Yes, you could and that would be a good idea to break up the load. Again though, you are going to get really varying results even if everything is up to the guidelines standards.With guidelines in place then we could actually divvy out specific art issues so at that point we only have one person working per race or other grouping, with feedback from others or outright requests for alternative takes by the author?
Similar models for the same thing? Yes, if they look good together. Having a few different models for each character would be really nice actually. Here, though, I have to point out that I would not consider glasz's and my models to be "similar" in this regard as they both have different design guidelines (not saying that either is better). For instance, his has floating arms, hands, and legless feet. If you saw both of these in a game, at the very least, it would be rather odd looking (at least to me). I think that design differences like this are definitely a concern if we want a game that looks like it has a nice "cohesive world".At the same time, can we actually use multiple similar models for the same thing? Could we have mountain dwarves and plains dwarves, looking differently (like the two examples in this thread) in the same world, without clashing in style? If that would be a concern, I'm not an expert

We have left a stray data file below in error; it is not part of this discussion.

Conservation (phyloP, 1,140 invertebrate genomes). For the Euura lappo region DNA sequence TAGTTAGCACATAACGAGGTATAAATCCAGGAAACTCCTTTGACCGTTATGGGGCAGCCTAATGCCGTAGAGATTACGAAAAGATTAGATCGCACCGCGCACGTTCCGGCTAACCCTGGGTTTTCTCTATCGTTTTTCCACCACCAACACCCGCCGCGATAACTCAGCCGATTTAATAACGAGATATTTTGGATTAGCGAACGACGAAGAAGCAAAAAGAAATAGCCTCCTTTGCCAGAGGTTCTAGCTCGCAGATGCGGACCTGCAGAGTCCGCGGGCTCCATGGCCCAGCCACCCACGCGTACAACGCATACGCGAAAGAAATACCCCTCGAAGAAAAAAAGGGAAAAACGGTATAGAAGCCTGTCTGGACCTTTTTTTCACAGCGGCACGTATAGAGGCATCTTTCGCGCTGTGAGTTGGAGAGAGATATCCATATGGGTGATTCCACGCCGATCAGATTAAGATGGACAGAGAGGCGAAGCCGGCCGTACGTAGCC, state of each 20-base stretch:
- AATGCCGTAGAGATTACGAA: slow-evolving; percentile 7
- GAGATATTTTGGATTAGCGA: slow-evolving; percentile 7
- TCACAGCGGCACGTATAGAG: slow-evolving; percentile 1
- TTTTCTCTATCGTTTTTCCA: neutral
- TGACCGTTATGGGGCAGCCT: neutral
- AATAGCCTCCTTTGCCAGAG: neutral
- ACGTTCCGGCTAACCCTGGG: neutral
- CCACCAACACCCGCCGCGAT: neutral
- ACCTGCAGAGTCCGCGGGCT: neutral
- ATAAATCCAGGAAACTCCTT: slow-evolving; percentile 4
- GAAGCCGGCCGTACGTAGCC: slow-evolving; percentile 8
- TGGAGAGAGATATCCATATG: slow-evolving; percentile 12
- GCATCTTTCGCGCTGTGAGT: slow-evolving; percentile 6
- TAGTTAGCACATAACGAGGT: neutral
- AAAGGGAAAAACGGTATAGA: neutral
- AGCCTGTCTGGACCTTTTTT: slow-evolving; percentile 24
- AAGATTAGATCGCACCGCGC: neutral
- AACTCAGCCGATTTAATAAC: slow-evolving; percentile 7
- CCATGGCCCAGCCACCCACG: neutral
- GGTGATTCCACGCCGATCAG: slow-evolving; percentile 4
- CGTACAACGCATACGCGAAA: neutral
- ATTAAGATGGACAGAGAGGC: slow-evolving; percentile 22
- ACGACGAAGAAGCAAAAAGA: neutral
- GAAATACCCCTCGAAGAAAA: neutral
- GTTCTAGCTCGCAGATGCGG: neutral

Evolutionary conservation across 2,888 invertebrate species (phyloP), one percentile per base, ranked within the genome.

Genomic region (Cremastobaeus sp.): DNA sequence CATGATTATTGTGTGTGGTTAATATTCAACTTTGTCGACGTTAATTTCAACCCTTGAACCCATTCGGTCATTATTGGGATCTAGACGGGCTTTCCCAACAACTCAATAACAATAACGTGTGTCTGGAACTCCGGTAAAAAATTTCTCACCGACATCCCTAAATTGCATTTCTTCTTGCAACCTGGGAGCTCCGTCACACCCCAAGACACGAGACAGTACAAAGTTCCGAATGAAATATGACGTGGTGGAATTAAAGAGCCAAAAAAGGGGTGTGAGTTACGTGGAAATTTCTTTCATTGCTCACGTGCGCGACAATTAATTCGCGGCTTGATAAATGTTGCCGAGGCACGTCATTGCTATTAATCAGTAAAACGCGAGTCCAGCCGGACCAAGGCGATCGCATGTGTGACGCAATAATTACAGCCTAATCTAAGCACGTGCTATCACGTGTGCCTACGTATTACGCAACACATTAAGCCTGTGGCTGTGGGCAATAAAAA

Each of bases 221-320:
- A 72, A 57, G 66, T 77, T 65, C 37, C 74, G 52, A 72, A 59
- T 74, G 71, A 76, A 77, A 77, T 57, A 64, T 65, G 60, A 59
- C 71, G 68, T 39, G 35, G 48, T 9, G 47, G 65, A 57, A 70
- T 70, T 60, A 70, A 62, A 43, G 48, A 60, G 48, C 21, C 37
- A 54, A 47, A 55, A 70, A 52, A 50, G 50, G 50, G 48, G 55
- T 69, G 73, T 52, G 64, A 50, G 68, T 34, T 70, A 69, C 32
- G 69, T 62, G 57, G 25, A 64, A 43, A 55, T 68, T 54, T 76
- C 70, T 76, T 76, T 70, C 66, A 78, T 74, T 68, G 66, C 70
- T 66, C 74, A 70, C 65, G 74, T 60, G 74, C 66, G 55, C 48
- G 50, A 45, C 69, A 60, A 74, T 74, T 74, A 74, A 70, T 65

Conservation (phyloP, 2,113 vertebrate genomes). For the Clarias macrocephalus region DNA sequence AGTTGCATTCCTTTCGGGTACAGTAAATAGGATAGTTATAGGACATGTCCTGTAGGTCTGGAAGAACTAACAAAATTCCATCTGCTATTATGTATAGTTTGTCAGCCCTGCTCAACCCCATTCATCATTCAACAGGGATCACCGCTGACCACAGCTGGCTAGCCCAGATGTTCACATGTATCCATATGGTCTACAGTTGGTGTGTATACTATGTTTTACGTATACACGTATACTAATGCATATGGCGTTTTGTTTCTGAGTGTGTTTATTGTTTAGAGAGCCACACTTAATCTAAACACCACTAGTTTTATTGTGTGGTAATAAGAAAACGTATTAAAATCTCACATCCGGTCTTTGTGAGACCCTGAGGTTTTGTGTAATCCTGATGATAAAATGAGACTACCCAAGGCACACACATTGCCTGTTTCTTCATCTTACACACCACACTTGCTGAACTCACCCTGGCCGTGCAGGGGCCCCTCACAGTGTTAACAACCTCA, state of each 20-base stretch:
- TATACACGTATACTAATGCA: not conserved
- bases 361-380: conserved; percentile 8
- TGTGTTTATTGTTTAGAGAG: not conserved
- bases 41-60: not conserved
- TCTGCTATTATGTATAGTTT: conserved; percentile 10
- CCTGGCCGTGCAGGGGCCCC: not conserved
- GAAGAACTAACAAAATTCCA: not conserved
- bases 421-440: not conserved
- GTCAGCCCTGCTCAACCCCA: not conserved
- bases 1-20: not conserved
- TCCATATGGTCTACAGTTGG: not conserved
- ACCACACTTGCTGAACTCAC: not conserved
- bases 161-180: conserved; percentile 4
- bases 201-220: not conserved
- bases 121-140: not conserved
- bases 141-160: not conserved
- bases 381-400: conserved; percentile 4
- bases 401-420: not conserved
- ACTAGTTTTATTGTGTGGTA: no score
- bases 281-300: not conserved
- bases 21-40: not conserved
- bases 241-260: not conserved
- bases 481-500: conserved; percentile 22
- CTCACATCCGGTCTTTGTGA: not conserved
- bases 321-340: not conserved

Yeah, I would have guessed that their poly count wouldn't be a huge concern. As for different texture sets/skins, that is a great way to introduce some nice, simple variety.Begla indicated on IRC that the poly count for either model here should be well below any point where the game would have any sort of trouble rending a pile of them running around. So that's great. I'm figuring it isn't a big issue either to have multiple variety texture sets? Almost as in DF where different professions = different looks
Those interesting I guess...